Egypt’s foreign reserves jump to US$23 bln at end-November

Egypt's foreign reserves have increased to US$23.058 billion at the end of November from $19.041 billion a month earlier, the central bank said on Monday, continuing its strategy of building reserves after floating the currency last month.
The announcement was the first official reserve figure since the Egyptian pound was devalued on November 3, in a bid to restore investor confidence and encourage foreign currency inflows.
Egypt had about US$36 billion in reserves before the 2011 uprising that ousted president Hosni Mubarak and ushered in a period of political turmoil, scaring off tourists and foreign investors, key sources of hard currency.
In an effort to ration dollars and keep the pound artificially strong before the flotation, the central bank held weekly dollar auctions which drained its foreign reserves and hampered the country's ability to import.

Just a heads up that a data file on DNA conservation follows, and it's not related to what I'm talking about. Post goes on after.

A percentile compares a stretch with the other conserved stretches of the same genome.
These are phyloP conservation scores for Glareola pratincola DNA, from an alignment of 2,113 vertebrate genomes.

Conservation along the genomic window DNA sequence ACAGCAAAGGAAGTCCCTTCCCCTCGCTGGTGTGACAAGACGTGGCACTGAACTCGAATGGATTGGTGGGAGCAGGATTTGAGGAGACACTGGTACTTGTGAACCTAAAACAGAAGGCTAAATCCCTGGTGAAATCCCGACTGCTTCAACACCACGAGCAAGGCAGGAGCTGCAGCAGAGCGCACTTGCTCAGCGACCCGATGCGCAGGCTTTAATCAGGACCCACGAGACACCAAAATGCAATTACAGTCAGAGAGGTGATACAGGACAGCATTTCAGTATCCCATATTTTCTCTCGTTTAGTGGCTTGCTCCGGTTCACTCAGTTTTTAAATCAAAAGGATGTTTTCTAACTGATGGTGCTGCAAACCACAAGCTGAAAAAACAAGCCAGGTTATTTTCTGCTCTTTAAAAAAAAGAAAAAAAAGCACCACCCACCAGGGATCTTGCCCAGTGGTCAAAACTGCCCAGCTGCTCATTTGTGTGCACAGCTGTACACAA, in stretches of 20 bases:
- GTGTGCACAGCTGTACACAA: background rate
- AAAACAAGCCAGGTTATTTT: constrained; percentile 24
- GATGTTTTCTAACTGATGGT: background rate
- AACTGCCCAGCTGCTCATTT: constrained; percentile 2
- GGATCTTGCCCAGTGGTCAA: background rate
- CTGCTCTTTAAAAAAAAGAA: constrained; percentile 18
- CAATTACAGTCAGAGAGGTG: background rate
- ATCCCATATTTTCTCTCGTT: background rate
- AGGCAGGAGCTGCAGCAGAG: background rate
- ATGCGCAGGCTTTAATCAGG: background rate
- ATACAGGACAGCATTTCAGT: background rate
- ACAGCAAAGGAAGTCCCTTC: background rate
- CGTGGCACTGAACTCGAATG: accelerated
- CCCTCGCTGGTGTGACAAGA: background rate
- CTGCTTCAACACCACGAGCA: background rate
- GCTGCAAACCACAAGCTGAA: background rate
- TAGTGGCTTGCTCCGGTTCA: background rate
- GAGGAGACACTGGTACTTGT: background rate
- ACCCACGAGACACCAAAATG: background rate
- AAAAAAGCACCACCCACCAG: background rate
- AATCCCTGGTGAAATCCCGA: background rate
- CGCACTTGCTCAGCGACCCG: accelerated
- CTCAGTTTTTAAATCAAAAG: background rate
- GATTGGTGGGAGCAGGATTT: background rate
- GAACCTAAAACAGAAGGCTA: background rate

The flotation helped Egypt clinch a US$12 billion, three-year loan from the International Monetary Fund last month, of which it received $2.75 billion last month.
The reserves were further supported, economists say, by a US$2 billion repurchase transaction that the central bank secured with global banks last month. The transaction with a consortium of international banks has a maturity of one year.
"The position of Egypt's central bank is improving," said Hany Farahat, economist at CI Capital.
"Aside from the outflows of pre-determined commitments, we expect that international reserves will continue to improve on the back of the gradual recovery of foreign inflows," he said.
The currency flotation was one of a series of economic reforms aimed at reducing the budget deficit and balancing the currency market.
The country of over 90 million citizens has been seeking a variety of funding sources, from development loans to foreign grants and aid, to plug its financing needs as it struggles with an acute US dollar shortage.

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